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Business News/ Opinion / Online-views/  The gender divide in India’s workforce
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The gender divide in India’s workforce

States with better sex ratios and higher female literacy have higher proportion of working women

Urbanization and years of rapid growth have failed to bridge the stark regional divide in women’s work participation rates so far. Photo: Hemant Mishra/Mint Premium
Urbanization and years of rapid growth have failed to bridge the stark regional divide in women’s work participation rates so far. Photo: Hemant Mishra/Mint

The latest economic census results have once again thrown the spotlight on the wide gap between employment of men and women in the country. Only a quarter of workers employed in India are women, according to the census. The figure is lower for urban India at 19%.

The economic census captures the trends in non-agricultural employment in the country. The National Sample Survey Office (NSSO) reports on employment, which include data on both agricultural and non-agricultural employment, show that India today has among the lowest female labour force participation in the world because of a massive withdrawal of women from farms in the past few years.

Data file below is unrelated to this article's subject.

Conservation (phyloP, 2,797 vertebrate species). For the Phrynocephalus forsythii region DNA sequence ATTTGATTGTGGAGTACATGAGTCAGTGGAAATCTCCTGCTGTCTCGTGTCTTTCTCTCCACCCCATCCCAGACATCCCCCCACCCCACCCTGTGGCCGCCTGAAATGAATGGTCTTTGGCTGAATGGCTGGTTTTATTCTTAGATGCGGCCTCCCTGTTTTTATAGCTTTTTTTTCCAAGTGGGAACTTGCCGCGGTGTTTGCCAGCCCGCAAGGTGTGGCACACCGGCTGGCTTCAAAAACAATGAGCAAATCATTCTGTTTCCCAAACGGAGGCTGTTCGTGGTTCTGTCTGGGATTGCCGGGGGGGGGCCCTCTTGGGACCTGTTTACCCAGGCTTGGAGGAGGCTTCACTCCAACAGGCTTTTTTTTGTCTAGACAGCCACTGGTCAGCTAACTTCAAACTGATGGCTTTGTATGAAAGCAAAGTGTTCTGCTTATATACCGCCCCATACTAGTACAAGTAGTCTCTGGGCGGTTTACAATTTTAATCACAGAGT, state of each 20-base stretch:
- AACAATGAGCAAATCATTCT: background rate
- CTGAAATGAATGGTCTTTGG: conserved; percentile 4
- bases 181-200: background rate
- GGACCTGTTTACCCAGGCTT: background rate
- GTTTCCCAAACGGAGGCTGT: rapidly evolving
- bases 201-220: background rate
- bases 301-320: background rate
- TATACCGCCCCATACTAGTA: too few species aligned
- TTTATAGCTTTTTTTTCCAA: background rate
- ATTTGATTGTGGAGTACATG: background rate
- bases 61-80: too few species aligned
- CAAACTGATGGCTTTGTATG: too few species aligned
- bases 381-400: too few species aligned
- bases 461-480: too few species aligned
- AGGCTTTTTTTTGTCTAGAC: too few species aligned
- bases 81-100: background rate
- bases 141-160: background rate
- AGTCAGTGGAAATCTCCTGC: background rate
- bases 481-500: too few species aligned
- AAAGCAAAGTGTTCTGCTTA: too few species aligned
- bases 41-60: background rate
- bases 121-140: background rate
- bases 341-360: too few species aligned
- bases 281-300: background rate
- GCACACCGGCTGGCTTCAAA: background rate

While the economic participation of women is considerably lower than men in all states, there is wide inter-state variation across India. The results of the economic census show that states in the South and East, which boast above average sex ratios and above average female literacy rates, have a greater proportion of women workers compared to the national average.

Economists and sociologists have long argued that women in the South and the East enjoy better survival chances and life prospects because they have historically enjoyed better economic opportunities. The chances of a girl child surviving are higher because a woman is valued economically in these parts of the country.

Urbanization and years of rapid growth have failed to bridge the stark regional divide in women’s work participation rates so far. Large swathes of India appear to be trapped in a vicious cycle today: women hesitate, or are forbidden, to join the workforce because of existing social mores, and the lack of enough women workers tends to reinforce those mores.

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Published: 01 Aug 2014, 04:11 PM IST
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